We’re all brothers of tomorrow!!!
Captain Beefheart and the Magic Band – Lick My Decals off, Baby,
Posted on by Opher
The most exciting band I have ever seen perform live!! Quite incredible and revolutionary on record too!
and without vocals so you can hear the complexity of the arrangements and rhythms
Superb Companion Guide For Every Beefheart Nerd
Submitted 4 months ago
By The Inconsistent Jukebox
Firstly, reader, I’ll tell you what this book is like: You know when you go into an art gallery or museum and have an accompanying guide book explaining a little about the art or artefacts? Well, this is very much like that. A companion piece for every track. The author has lovingly reviewed and described every song and it is also full of little facts and interesting information. If, like me, you are a Beefheart and The Magic Band aficionado (and I’m guessing that you are) then you’ll appreciate this book. We’ve all read John French’s definitive horse’s-mouth and meticulous account, Bill Harkleroad’s equally valid (but not so obsessively detailed) story and we’ve also read Mike Barnes’s fantastic and accurate outsider view. There are a couple of other tomes too but those three are the glorious triumvirate of Beefheartian history. This book isn’t trying to be that. What it does is makes you revisit the albums. Not with a different perspective – we all have our own, as does this, but with another incentive; to listen to the most original, influential, unique music in rock history. It’s a book for Beefheart lovers, nerds and obsessives. If you don’t agree with some of the author’s viewpoints on the music it really doesn’t matter. The purpose of the book is as a companion to this vast and broad decade of sheer creativity, originality and music-as-art from a genius/tyrant/eccentric and the supremely dedicated and unique musicians who helped to realise the vision, even taking a backseat to his ego for the sake of the art. I love it and so will you.
In the UK
In the USA
by Nicky Crewe
Thank you to Nicky Crewe for his review of my book on the great Captain Beefheart.
Opher Goodwin – Captain Beefheart On Track; Every Album, Every Song
by Nicky Crewe
published: 26 / 11 / 2022
Longtime Beefheart enthusiast Opher Goodwin has researched and written an essential reference work for fans old and new. Nicky Crewe takes us through the pages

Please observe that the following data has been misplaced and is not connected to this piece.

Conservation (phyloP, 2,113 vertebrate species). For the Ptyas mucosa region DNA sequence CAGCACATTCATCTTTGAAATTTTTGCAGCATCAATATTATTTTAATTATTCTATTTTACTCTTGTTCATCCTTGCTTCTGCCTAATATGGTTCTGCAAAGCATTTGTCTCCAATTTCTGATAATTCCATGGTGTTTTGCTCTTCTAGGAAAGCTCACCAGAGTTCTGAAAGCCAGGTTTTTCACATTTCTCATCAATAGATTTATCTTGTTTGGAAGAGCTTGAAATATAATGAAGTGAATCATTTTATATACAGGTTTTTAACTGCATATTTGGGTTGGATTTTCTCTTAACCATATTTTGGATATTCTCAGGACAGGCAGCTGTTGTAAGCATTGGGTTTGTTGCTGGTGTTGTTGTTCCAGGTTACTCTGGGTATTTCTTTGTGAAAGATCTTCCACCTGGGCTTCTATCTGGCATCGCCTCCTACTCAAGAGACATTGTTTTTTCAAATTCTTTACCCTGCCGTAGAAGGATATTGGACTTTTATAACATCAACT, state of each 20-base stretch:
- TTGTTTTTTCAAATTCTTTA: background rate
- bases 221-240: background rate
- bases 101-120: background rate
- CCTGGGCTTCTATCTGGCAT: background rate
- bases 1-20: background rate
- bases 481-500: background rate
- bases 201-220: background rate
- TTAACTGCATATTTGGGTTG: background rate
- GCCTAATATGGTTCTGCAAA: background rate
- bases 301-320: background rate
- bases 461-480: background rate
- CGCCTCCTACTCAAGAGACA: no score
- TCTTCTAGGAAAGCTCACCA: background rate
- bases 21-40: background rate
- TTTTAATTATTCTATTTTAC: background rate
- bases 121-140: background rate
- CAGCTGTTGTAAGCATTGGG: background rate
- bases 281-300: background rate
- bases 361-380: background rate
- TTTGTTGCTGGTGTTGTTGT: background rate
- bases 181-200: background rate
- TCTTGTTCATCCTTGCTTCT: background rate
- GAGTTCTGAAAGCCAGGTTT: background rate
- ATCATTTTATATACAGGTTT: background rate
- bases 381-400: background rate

It could be argued that we can now expect the internet to provide the answers to our curious questions on any topic, but sometimes it’s important to know what questions to ask, and whose information to believe. That’s where the ‘Every Album, Every Song’ series from Sonicbond Publishing steps in. The series is a great resource for those who want to know more about the music and musicians they admire and love. Written by fans who dig deep into the archives and their own experiences, these slim volumes pack a huge amount between the covers. In this one, Opher Goodwin shares some of his own life-changing encounters with Captain Beefheart and his music, coming right up to date with the Magic Band tours of 2014 and 2017. He sets Beefheart’s music and legacy into context, socially and culturally – in his case, John Peel’s radio programme and a significant 1967 London gig at Middle Earth meant he never looked back. Goodwin doesn’t avoid the difficult aspects of Beefheart’s behaviour towards members of his band, especially during the ‘Trout Mask Replica’ era. Some of the stories are as discordant and disturbing as the music they produced. Credit is also given to the roles played by John French, Ry Cooder and Frank Zappa in building Beefheart’s success and lasting reputation and relevance. He both researches and reviews this music that continues to inspire and influence, setting it in context, unpicking some of the stories and myths that have built up around the man and his chosen musicians. As the author his task is to listen with attention to every track: what an amazing opportunity. My own love of Beefheart’s music followed a similar trajectory. I first heard ‘Electricity ‘on the jukebox at the Magic Village, Roger Eagle’s cellar club in Manchester in 1968, and was blown away. I was then introduced to ‘Trout Mask Replica’ and ‘Safe As Milk’. Beefheart’s music may have been an acquired taste, but it was one I acquired quickly. I saw the band at the Bickershaw Festival in 1972, as I was working in a wholefood catering tent right next to the stage. No sleep possible! Roll on another year and I was in a band managed by Roger Eagle (later responsible for Eric’s in Liverpool). Not only did he promote Beefheart’s tours in the UK, but the two of them became close friends, sharing a love of blues music and a similar stature and approach to life. Through Roger, I was invited on the tour bus whenever I was free and got to see much of the ‘Clear Spot ‘tour. I took this opportunity for granted at the time. Many of my friends were musicians, in bands with varying degrees of success. I still have my gifted copies of ‘Spotlight Kid’ and ‘Clear Spot’ from those days, and over the years I have come to realise how privileged and fortunate I was to have had such an adventure. I followed Beefheart’s new releases for many years, but for me those two albums stand out. They contained songs that were unexpectedly tender and poetic, as well as harking back to the delta blues that Beefheart was so influenced by, and they are forever associated too with that particular period of my young life. Sometimes when I walk in to a cafe, club or shop, I unexpectedly hear one of Beefheart’s songs. My heart leaps: it’s a little piece of magic for the day. It happened to me last week with ‘Too Much Time’, which led to a conversation with a young barista, about the same age now as I was when I met Captain Beefheart and the Magic Band. It’s fantastic that people are still discovering him, still sharing his music, as his legacy continues to grow. Opher Goodwin’s book covers the official albums, the compilations, rarities and bootlegs and the live albums. There’s information about the offshoot band Mallard, and the reformed Magic Band, and the solo projects of all those who passed through that legendary band. There’s even a section on tributes and covers. Sometimes I wonder if you can know too much: when I was 16 I didn’t need to know the hows and whys to respond to the music, the voice, the presence and the genius, but now I find those back stories fascinating, and I owe Opher Goodwin my thanks.